No. 216 UCDA P194/536

Letter from Michael MacWhite to Joseph P. Walshe (Dublin)

Rome, 9 September 1938

Dear Joe,
The Anti-Semitic campaign here is causing a lot of under surface comment. The average man does not know quite what to think of it or what it may lead to, but many of the working class are under the illusion that it will open up to them a number of posts. The places of the five or six hundred University and High School Teachers who have been dismissed is nothing more than a drop of water among an ocean of aspirants, and the number of Jews who support themselves by manual labour is infinitesimal.

What is coming next, nobody knows. There are a few who are of the opinion that after a lapse of five or six months those Hebrews who have not left Italy will be given the option of either going to Ethiopia or having their property confiscated. This possession did not figure in the list of those from which the Jews are debarred.

But the real cause of the Race campaign is a mystery to all but1 those who do not enjoy the confidence of the Fascist Grand Council and they are very few indeed. While some believe it is due to the pressure from Hitler others attribute it to the aspirations of the Duce to become the accepted protector of the world of Islam. The strife in Palestine has roused Moslem feeling to a state of exaltation unprecedented in our time. Italy's restrictions on the Jews must consequently make a favourable impression on them, giving them comfort and relief while England's attitude only provokes their resentment and illwill. If this is the case, as it would seem, the Duce has found another means of propaganda among the Arabs to replace the Radio appeals that were suspended in accordance with the recent Anglo-Italian Agreement.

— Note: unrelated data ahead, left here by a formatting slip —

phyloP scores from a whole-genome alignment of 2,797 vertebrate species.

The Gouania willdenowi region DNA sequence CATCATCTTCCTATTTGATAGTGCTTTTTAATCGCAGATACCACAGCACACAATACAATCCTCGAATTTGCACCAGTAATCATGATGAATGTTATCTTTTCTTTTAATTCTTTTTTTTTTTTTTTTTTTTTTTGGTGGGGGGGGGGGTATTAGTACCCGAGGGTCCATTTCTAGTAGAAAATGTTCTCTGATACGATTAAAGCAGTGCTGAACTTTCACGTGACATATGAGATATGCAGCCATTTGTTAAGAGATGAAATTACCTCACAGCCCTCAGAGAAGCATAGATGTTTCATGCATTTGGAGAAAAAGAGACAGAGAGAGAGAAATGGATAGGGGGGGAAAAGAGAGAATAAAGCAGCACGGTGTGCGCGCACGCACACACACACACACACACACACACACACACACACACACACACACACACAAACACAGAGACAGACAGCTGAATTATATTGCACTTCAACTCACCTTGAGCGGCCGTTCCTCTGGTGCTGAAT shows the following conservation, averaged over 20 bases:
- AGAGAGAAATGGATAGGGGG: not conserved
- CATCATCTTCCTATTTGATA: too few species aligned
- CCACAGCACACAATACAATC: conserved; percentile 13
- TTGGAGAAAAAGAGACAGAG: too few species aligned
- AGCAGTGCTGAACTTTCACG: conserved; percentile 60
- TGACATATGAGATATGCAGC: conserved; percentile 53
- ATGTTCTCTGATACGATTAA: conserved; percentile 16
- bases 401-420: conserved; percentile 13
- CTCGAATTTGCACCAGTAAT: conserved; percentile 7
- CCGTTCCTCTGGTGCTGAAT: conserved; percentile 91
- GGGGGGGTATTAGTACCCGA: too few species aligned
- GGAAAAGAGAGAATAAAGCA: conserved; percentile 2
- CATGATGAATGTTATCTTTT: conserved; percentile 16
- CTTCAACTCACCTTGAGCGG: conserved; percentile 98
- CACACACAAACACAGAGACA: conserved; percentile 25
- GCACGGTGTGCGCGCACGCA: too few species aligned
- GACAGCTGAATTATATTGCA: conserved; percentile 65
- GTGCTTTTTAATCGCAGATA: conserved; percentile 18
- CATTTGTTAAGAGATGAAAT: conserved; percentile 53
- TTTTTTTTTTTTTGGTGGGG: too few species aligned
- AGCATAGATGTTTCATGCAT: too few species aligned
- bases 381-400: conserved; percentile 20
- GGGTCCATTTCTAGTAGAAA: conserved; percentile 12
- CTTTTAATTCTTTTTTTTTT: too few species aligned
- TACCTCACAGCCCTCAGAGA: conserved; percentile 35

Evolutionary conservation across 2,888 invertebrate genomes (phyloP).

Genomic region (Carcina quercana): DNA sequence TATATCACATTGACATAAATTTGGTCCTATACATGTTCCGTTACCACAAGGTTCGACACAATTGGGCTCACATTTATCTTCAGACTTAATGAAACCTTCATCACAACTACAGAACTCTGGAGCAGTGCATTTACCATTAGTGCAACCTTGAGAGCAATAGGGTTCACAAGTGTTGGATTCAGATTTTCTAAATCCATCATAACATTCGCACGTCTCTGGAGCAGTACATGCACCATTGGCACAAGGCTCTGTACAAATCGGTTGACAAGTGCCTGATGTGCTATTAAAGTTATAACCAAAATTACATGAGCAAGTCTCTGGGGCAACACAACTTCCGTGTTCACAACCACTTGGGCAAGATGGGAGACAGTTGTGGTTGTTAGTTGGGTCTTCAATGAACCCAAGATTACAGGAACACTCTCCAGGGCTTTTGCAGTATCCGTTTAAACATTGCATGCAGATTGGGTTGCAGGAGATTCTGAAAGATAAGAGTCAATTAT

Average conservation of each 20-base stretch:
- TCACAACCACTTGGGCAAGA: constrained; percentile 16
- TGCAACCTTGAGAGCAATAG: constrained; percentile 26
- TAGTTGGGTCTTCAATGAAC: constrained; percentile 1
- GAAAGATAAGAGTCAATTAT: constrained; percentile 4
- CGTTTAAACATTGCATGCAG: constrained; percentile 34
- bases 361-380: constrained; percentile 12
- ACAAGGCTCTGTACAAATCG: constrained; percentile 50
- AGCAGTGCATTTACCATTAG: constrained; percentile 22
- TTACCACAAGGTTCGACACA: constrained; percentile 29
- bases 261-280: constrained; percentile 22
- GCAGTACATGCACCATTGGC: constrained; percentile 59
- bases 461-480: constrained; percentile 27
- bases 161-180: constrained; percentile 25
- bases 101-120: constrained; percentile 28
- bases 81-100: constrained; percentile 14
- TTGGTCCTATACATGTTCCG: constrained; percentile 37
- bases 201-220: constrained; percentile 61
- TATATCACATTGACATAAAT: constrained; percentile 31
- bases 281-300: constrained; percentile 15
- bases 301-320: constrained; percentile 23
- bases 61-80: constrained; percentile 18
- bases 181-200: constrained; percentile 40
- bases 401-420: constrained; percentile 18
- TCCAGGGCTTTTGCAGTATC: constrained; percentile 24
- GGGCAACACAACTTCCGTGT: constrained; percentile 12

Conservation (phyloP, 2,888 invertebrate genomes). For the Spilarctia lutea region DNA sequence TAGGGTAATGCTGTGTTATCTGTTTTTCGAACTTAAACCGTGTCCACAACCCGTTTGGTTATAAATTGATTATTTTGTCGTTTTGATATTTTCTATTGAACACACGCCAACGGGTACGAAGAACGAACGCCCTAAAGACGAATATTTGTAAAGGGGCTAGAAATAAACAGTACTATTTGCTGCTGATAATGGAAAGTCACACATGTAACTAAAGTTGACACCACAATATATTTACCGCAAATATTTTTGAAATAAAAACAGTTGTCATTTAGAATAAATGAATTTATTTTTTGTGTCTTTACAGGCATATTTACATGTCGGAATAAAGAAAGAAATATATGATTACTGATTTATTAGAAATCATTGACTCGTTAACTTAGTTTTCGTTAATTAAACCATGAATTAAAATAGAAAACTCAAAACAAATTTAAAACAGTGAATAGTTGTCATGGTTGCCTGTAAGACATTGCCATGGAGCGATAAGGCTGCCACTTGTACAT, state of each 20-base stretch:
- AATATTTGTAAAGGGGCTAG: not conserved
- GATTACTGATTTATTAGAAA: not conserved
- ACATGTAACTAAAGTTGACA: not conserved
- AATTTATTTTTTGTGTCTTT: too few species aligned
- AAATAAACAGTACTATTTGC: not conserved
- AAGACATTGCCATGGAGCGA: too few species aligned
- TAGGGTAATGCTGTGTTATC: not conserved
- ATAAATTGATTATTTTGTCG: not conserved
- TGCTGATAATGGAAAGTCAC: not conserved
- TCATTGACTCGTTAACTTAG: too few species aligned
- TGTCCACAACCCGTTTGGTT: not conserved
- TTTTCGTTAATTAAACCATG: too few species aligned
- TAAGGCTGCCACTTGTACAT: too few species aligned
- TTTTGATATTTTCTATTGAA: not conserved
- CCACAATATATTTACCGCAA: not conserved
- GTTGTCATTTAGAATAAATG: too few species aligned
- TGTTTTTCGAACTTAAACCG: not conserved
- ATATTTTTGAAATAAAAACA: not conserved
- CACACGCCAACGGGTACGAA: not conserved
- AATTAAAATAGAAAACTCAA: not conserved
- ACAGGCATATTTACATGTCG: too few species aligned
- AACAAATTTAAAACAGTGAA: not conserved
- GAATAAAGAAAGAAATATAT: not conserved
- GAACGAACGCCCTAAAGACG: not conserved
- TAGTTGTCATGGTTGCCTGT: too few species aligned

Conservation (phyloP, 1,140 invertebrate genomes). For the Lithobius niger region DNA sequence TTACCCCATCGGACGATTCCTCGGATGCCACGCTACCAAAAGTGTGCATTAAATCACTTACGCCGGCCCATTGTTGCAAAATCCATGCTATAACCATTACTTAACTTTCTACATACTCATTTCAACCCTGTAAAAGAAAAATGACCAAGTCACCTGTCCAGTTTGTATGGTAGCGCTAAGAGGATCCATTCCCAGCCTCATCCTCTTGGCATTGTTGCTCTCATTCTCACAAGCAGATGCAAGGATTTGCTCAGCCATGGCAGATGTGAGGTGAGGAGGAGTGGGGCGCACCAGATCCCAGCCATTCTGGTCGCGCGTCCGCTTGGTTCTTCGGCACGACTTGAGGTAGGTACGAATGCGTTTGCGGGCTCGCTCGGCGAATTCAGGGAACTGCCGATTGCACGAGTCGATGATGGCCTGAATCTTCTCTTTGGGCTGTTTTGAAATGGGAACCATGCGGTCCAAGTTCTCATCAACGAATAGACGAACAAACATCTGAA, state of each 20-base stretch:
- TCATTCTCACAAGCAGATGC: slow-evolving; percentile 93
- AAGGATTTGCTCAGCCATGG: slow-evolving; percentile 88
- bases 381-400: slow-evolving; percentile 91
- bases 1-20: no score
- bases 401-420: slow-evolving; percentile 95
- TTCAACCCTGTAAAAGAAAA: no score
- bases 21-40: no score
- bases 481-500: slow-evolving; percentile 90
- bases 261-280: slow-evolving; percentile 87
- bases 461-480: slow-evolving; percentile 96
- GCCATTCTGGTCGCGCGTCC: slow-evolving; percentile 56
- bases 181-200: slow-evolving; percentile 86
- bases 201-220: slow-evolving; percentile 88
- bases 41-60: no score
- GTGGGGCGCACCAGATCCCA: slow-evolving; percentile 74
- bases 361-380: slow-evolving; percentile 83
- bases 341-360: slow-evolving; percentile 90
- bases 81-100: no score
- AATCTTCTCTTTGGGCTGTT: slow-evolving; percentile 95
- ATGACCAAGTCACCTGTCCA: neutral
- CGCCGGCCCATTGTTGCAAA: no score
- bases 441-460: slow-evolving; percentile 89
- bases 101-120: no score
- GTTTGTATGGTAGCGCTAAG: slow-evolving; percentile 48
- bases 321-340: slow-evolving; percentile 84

The antagonism of the Pope to the Racist programme is said to have so provoked the Fascist leaders that many of them are for tearing up the Lateran Agreements. The less hot-headed, however, realise the danger of such a step. Behind the scenes they are by no means a happy family. The Duce alone stands above their rivalries and squabbles. Even on international matters they are said to be sorely divided. The leadership of a pro-German group is attributed to Ciano, and of another group, seeking a better understanding with England and France to Ambassador Grandi. Other members of the Grand Council are lined up behind these either through conviction or interest or both. The differences that divide them are said by foreign newspapermen with inside contacts to be so acute that there is danger of the faction who eventually gets the upper hand making a short shrift of its opponents. The Duce is aware of all that is going on but his policy is one of non-interference. He commands the loyalty and obedience of all of them and evidently does not wish to diminish his authority and prestige by taking sides.

While it was believed by many that the Italian Govt. was neutral in the Czecho-German dispute an official note issued yesterday (annexed)2 indicates the contrary to be the case. It states that Italy has not mobilised in reply to France as her internal mechanism permits her to face any situation at a moments notice. Nevertheless, the Polish Ambassador who was in here yesterday told me that several Aviation and Artillery units were moved up closer to the French frontier.

More anon, Sincerely

1 These words have been inserted by hand, probably in MacWhite's writing.

2 Not located.

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